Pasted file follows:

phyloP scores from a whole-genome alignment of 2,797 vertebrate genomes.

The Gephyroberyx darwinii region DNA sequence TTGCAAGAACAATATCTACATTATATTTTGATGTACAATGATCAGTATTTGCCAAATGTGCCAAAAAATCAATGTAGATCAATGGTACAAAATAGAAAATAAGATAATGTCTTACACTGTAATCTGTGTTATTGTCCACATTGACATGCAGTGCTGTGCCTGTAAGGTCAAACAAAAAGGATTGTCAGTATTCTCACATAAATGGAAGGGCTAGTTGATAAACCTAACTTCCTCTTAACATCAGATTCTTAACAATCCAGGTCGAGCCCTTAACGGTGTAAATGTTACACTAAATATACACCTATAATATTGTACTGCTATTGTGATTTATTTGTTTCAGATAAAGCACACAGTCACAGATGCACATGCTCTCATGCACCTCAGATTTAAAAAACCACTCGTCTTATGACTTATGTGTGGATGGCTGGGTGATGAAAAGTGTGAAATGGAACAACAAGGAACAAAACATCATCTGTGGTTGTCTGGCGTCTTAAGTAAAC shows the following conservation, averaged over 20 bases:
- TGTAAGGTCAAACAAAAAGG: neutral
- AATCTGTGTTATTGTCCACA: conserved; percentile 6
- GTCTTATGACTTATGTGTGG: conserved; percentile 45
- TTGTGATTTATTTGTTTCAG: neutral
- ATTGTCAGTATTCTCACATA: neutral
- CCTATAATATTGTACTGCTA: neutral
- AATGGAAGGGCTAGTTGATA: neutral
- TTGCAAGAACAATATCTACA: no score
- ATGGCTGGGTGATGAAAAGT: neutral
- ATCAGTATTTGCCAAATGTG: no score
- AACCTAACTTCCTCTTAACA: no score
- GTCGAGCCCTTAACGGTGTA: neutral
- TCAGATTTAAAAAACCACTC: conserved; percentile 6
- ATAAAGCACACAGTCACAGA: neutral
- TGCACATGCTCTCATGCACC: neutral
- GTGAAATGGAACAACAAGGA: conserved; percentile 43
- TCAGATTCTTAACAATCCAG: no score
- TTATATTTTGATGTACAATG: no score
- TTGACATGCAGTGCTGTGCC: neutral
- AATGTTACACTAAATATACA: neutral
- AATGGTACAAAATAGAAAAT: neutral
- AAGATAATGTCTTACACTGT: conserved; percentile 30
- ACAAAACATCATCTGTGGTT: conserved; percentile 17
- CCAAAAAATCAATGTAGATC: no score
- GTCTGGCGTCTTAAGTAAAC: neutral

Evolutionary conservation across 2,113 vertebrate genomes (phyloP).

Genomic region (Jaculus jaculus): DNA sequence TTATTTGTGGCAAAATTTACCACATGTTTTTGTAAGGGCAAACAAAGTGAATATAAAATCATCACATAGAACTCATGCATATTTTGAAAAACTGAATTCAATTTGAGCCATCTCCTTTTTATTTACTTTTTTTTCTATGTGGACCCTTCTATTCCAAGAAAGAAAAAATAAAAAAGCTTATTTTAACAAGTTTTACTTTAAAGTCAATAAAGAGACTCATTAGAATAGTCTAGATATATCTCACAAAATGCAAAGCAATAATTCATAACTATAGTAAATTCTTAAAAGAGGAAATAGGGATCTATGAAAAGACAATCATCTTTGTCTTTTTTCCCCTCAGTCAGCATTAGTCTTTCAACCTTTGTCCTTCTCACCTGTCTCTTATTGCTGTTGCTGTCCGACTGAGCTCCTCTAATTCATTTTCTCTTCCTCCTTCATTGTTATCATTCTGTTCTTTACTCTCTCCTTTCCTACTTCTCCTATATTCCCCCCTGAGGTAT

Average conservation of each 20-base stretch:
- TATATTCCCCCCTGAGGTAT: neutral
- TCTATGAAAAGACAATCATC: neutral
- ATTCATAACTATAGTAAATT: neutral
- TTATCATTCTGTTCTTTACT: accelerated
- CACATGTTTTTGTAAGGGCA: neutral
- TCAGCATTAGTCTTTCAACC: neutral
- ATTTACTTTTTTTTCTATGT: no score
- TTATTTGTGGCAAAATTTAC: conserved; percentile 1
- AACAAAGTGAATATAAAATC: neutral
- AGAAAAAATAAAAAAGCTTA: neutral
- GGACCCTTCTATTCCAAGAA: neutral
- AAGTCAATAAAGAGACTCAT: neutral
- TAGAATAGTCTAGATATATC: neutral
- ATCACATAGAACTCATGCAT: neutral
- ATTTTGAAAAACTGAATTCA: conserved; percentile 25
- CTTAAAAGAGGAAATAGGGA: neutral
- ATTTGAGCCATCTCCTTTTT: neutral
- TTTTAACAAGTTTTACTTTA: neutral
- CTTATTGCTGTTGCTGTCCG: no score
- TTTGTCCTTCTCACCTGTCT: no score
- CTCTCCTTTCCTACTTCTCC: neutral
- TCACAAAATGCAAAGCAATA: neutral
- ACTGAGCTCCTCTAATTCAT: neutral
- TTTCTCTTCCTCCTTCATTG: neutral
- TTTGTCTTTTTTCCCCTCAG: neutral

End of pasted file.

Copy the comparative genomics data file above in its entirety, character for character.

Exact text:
phyloP scores from a whole-genome alignment of 2,797 vertebrate genomes.

The Gephyroberyx darwinii region DNA sequence TTGCAAGAACAATATCTACATTATATTTTGATGTACAATGATCAGTATTTGCCAAATGTGCCAAAAAATCAATGTAGATCAATGGTACAAAATAGAAAATAAGATAATGTCTTACACTGTAATCTGTGTTATTGTCCACATTGACATGCAGTGCTGTGCCTGTAAGGTCAAACAAAAAGGATTGTCAGTATTCTCACATAAATGGAAGGGCTAGTTGATAAACCTAACTTCCTCTTAACATCAGATTCTTAACAATCCAGGTCGAGCCCTTAACGGTGTAAATGTTACACTAAATATACACCTATAATATTGTACTGCTATTGTGATTTATTTGTTTCAGATAAAGCACACAGTCACAGATGCACATGCTCTCATGCACCTCAGATTTAAAAAACCACTCGTCTTATGACTTATGTGTGGATGGCTGGGTGATGAAAAGTGTGAAATGGAACAACAAGGAACAAAACATCATCTGTGGTTGTCTGGCGTCTTAAGTAAAC shows the following conservation, averaged over 20 bases:
- TGTAAGGTCAAACAAAAAGG: neutral
- AATCTGTGTTATTGTCCACA: conserved; percentile 6
- GTCTTATGACTTATGTGTGG: conserved; percentile 45
- TTGTGATTTATTTGTTTCAG: neutral
- ATTGTCAGTATTCTCACATA: neutral
- CCTATAATATTGTACTGCTA: neutral
- AATGGAAGGGCTAGTTGATA: neutral
- TTGCAAGAACAATATCTACA: no score
- ATGGCTGGGTGATGAAAAGT: neutral
- ATCAGTATTTGCCAAATGTG: no score
- AACCTAACTTCCTCTTAACA: no score
- GTCGAGCCCTTAACGGTGTA: neutral
- TCAGATTTAAAAAACCACTC: conserved; percentile 6
- ATAAAGCACACAGTCACAGA: neutral
- TGCACATGCTCTCATGCACC: neutral
- GTGAAATGGAACAACAAGGA: conserved; percentile 43
- TCAGATTCTTAACAATCCAG: no score
- TTATATTTTGATGTACAATG: no score
- TTGACATGCAGTGCTGTGCC: neutral
- AATGTTACACTAAATATACA: neutral
- AATGGTACAAAATAGAAAAT: neutral
- AAGATAATGTCTTACACTGT: conserved; percentile 30
- ACAAAACATCATCTGTGGTT: conserved; percentile 17
- CCAAAAAATCAATGTAGATC: no score
- GTCTGGCGTCTTAAGTAAAC: neutral

Evolutionary conservation across 2,113 vertebrate genomes (phyloP).

Genomic region (Jaculus jaculus): DNA sequence TTATTTGTGGCAAAATTTACCACATGTTTTTGTAAGGGCAAACAAAGTGAATATAAAATCATCACATAGAACTCATGCATATTTTGAAAAACTGAATTCAATTTGAGCCATCTCCTTTTTATTTACTTTTTTTTCTATGTGGACCCTTCTATTCCAAGAAAGAAAAAATAAAAAAGCTTATTTTAACAAGTTTTACTTTAAAGTCAATAAAGAGACTCATTAGAATAGTCTAGATATATCTCACAAAATGCAAAGCAATAATTCATAACTATAGTAAATTCTTAAAAGAGGAAATAGGGATCTATGAAAAGACAATCATCTTTGTCTTTTTTCCCCTCAGTCAGCATTAGTCTTTCAACCTTTGTCCTTCTCACCTGTCTCTTATTGCTGTTGCTGTCCGACTGAGCTCCTCTAATTCATTTTCTCTTCCTCCTTCATTGTTATCATTCTGTTCTTTACTCTCTCCTTTCCTACTTCTCCTATATTCCCCCCTGAGGTAT

Average conservation of each 20-base stretch:
- TATATTCCCCCCTGAGGTAT: neutral
- TCTATGAAAAGACAATCATC: neutral
- ATTCATAACTATAGTAAATT: neutral
- TTATCATTCTGTTCTTTACT: accelerated
- CACATGTTTTTGTAAGGGCA: neutral
- TCAGCATTAGTCTTTCAACC: neutral
- ATTTACTTTTTTTTCTATGT: no score
- TTATTTGTGGCAAAATTTAC: conserved; percentile 1
- AACAAAGTGAATATAAAATC: neutral
- AGAAAAAATAAAAAAGCTTA: neutral
- GGACCCTTCTATTCCAAGAA: neutral
- AAGTCAATAAAGAGACTCAT: neutral
- TAGAATAGTCTAGATATATC: neutral
- ATCACATAGAACTCATGCAT: neutral
- ATTTTGAAAAACTGAATTCA: conserved; percentile 25
- CTTAAAAGAGGAAATAGGGA: neutral
- ATTTGAGCCATCTCCTTTTT: neutral
- TTTTAACAAGTTTTACTTTA: neutral
- CTTATTGCTGTTGCTGTCCG: no score
- TTTGTCCTTCTCACCTGTCT: no score
- CTCTCCTTTCCTACTTCTCC: neutral
- TCACAAAATGCAAAGCAATA: neutral
- ACTGAGCTCCTCTAATTCAT: neutral
- TTTCTCTTCCTCCTTCATTG: neutral
- TTTGTCTTTTTTCCCCTCAG: neutral